Pacific Lutheran University can’t have money people left to its former radio station in their wills, a court has said.
A legal tug-o-war for several known bequests and other potential ones ensued after the school sold the station, KPLU, in 2016.
The new owners and operators of the station, now KNKX, argued that the donors wanted to support their local public radio station, not the university.
Stephen Tan, chairman of the station’s board of directors, said the three known bequests are $8,000, $12,000 and one in excess of $100,000.
“They supported KPLU, because that’s the radio station that they listened to,” he said.
KNKX sued last month in King County Superior Court, and on Thursday, Commissioner Henry Judson said the station should get the money.
The order he signed gives Friends of 88.5 FM — the group that runs the station — the three bequests, as well as any others made to “KPLU.”
PLU argued the donors died before the sale of the station, and that the school spent more on the station in the interim than the bequests combined. The donated funds have yet to be distributed.
The university plans to ask a Superior Court judge to review the decision, said Andrea McNeely, one of the attorneys representing PLU.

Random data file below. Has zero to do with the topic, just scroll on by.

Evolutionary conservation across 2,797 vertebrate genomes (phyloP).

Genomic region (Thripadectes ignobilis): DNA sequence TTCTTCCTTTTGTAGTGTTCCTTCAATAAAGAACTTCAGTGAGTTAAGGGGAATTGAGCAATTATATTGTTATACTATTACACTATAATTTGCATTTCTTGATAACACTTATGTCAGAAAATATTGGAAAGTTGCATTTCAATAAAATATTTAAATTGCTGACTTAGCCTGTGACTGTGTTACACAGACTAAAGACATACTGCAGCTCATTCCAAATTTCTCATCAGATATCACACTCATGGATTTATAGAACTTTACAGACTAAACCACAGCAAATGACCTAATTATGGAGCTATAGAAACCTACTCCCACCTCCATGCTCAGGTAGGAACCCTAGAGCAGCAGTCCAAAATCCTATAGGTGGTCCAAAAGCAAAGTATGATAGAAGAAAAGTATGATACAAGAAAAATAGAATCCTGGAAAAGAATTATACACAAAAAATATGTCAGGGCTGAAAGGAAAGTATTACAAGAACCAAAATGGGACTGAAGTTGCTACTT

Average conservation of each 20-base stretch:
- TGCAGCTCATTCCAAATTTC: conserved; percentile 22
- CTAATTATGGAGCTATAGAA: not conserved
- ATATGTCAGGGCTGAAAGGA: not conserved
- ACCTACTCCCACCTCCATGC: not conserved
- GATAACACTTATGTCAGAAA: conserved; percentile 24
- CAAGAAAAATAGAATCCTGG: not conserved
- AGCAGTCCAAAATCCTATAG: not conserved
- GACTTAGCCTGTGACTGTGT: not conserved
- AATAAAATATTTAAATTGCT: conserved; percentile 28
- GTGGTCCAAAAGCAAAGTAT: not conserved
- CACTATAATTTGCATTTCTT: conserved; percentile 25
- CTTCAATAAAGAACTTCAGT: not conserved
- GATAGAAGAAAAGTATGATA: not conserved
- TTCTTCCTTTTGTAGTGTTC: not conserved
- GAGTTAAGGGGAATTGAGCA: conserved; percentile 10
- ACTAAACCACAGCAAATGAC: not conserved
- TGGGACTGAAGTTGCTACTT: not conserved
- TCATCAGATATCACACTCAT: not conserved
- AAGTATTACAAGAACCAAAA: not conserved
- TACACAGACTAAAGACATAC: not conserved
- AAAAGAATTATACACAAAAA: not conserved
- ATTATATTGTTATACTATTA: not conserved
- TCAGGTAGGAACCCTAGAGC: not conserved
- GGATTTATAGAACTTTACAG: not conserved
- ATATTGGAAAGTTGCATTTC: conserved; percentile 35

“Certainly we’ll follow the ruling of the Superior Court judge,” she said. “... We are interested in honoring the intent of the bequestor.”
The nonprofit Friends of 88.5 FM bought the station — known for blues, jazz and National Public Radio news programs — for $8 million in 2016.
PLU had planned to sell to the University of Washington, but a public protest and fund-raising effort by the station’s supporters changed that plan.
Friends of 88.5 was created, and the schools agreed to let the group buy the station instead. That kept it from being absorbed into the UW station, KUOW — another NPR affiliate.
PLU argued that, between January and August 2016, when the sale was finalized, it spent more than $1 million on KPLU.
“The testators gave money to PLU to use to support KPLU,” the university wrote in one of its court filings. “That is exactly what has happened.”
A personal representative for one of the estates agreed with using the bequest to offset those costs, the school said.
The station argued the school’s attempt to collect the bequests went against the donors’ wishes, and violated the terms of the sale.
“... it was the station, not the university’s general fund, that the decedents bequests are intended to support,” the lawsuit states.
In addition to directing the bequests to the station, the court also ordered PLU to pay the station’s attorney fees.